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Thirst for Knowledge Drives KL2 Scholar Makinde

As a child growing up in Lagos, Nigeria, Hadijat Makinde knew she wanted to study medicine. Making that dream a reality has involved a transcontinental journey, a full-time job at a Motorola assembly line as an undergraduate student, and years of study.

“The most important thing is the thirst for knowledge, the thirst for learning new things,” says Makinde, PhD, Medicine in the Division of Rheumatology. “I just feel like as a human being, you can't be dormant, and you should always want to learn something new.”

Makinde joined the Northwestern University Clinical and Translational Sciences Institute’s Multidisciplinary Career Development Program (KL2) in 2020. The two-year program offers opportunities for mentorship, networking, and conducting multidisciplinary translational research. 

Reaching this point has been a long journey in the making. To pursue her bachelor’s degree, Makinde moved to the United States, where she studied biology at the University of Illinois Chicago.

“First, I had to adapt to a bunch of things: culture shock, lifestyle adaptations, and things like that. And then I basically had to work all the way through college,” says Makinde.

The most important thing is the thirst for knowledge, the thirst for learning new things. I just feel like as a human being, you can't be dormant, and you should always want to learn something new. ”

KL2 Scholar Hadijat Makinde, PhD, Medicine in the Division of Rheumatology

Despite having to work full-time on top of being a student who just emigrated to the U.S., Makinde says the rigor of her schedule seemed normal once she got used to it. 

“When I immigrated I was 19 years old. I was young and had a lot of energy, so to me it was normal. When something's the only thing you know, it's not a big deal. So, to me it was normal to wake up, go to school, and then go to work after,” says Makinde. “Then you go home, do your homework, and rinse and repeat the next day.” 

At the University of Illinois Chicago, she debated becoming a pharmacist or a medical doctor, but held reservations about each. She spoke to a professor and convinced him to let her try her hand at research. She worked her way up from washing and autoclaving beakers and tools to doing her own small-scale independent study. Once she discovered research, she knew that was what she wanted to pursue. 

However, after graduating from UIC, Makinde was faced with debts that could have slowed her career. With help from the National Health Institutes Loan Repayment Programs, however, Makinde was able to continue doing research without that financial burden. The NIH Loan Repayment Program offers to pay off educational debt in exchange for a commitment to conduct NIH mission-relevant research.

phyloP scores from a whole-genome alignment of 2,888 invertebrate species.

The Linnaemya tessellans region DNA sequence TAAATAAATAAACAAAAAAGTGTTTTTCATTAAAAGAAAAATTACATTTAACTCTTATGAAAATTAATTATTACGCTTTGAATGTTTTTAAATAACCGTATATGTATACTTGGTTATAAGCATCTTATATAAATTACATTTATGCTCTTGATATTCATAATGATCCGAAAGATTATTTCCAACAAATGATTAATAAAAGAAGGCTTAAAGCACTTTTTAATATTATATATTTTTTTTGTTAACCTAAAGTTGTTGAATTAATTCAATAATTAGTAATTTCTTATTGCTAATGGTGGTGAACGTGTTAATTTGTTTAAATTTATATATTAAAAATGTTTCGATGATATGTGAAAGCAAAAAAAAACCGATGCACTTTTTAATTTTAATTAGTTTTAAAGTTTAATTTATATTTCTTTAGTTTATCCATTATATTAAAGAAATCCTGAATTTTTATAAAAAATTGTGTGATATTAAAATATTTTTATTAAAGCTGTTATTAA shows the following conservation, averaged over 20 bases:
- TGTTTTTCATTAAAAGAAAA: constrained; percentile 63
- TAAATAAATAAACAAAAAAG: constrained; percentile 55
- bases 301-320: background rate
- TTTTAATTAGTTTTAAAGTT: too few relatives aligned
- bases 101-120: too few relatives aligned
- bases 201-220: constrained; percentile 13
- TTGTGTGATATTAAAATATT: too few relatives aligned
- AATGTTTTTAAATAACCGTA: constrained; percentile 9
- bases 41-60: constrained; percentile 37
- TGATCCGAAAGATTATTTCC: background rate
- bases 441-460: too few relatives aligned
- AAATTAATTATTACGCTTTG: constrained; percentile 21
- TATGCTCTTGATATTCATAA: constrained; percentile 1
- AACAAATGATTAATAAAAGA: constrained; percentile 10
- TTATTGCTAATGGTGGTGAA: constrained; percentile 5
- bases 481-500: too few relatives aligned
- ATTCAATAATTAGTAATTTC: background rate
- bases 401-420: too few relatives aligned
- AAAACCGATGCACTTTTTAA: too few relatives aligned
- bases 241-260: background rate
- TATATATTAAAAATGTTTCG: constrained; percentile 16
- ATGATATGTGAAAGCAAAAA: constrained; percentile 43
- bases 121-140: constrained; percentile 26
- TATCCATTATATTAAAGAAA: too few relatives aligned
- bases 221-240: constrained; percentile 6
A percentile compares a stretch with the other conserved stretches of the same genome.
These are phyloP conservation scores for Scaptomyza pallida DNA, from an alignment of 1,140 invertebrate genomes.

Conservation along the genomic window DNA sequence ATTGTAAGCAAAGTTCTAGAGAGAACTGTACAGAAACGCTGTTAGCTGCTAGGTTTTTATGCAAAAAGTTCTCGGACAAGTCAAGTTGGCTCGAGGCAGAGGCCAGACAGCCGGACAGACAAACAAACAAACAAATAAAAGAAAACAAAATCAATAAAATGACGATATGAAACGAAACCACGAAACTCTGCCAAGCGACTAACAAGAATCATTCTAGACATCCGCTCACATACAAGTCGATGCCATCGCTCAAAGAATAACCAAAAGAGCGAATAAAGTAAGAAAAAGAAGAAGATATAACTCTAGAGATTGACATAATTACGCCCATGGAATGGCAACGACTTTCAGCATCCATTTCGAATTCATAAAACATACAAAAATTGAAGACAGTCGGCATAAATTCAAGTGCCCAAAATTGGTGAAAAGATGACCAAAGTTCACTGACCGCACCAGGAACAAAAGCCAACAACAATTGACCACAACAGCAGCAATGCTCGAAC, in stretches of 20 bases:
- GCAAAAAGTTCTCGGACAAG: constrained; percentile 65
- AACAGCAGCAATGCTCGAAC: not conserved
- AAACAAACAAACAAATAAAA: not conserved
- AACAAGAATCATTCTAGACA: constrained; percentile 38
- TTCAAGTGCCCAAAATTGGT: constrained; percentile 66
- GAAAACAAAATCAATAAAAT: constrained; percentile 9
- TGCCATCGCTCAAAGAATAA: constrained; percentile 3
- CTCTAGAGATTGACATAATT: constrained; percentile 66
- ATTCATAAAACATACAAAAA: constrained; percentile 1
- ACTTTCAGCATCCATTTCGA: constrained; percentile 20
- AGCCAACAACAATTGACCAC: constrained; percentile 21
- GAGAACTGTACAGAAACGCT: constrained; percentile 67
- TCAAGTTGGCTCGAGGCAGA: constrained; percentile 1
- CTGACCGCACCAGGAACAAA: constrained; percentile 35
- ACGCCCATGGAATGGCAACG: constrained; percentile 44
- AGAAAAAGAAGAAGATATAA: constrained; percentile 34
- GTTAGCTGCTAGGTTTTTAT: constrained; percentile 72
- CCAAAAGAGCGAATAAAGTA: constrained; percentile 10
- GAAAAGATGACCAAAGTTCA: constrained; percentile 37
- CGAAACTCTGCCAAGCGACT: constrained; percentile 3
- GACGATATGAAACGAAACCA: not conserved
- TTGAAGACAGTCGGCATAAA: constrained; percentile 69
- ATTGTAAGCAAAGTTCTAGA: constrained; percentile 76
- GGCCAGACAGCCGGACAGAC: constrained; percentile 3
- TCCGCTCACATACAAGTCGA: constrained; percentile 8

“When you don’t have to worry about paying back $30,000 or $40,000 worth in student loans ... it takes a load off your shoulders,” says Makinde.

After attending graduate school at Rush University, Makinde started working at Northwestern University Feinberg School of Medicine in the Department of Surgery. She has since transferred to the Department of Medicine in the Division of Rheumatology, where she is now a mentee under Chief of Rheumatology Harris Perlman, PhD, as part of the KL2 program. 

“I've had a few mentors, and Dr. Perlman is one of the best,” says Makinde. “I like that he has an open-door policy. So even though he's chief of Rheumatology he's not hard to reach, at least for me as a mentee. If I'm having problems, I can send him a text ... and he calls me right away.”

When you don’t have to worry about paying back $30,000 or $40,000 worth in student loans ... it takes a load off your shoulders. ”

KL2 Scholar Hadijat Makinde, PhD, on the NIH Extramural Loan Repayment Program

As a KL2 scholar working in rheumatology, Makinde’s research focuses on scleroderma, an autoimmune rheumatic disease. Specifically, she is looking to understand the transcriptional profiles of macrophages in people who have scleroderma in order to help treat the disease and improve the quality of life for patients.

“Different people have different transcriptional profiles. And if we're able to identify those profiles, and possibly target certain pathways in those profiles, we might be able to better treat the disease to improve quality of life for those people or maybe eventually find a cure.”

She adds that finding a cure is a “long, long way down the road,” but that’s ultimately the goal. Even if that goal may be far away, what propels her forward is the constant desire to learn.

As she takes advantage of opportunities presented through the KL2 program — from meeting other KL2 awardees to attending lectures from industry professionals — Makinde said the program has been very positive. She is continuing to work with Perlman to apply for grants, generate data, and plan for the future, all while challenging herself in new ways.

“I can’t know it all,” she says. “But that’s what drives me to continue doing what I do.”

Written by Olivia Lloyd

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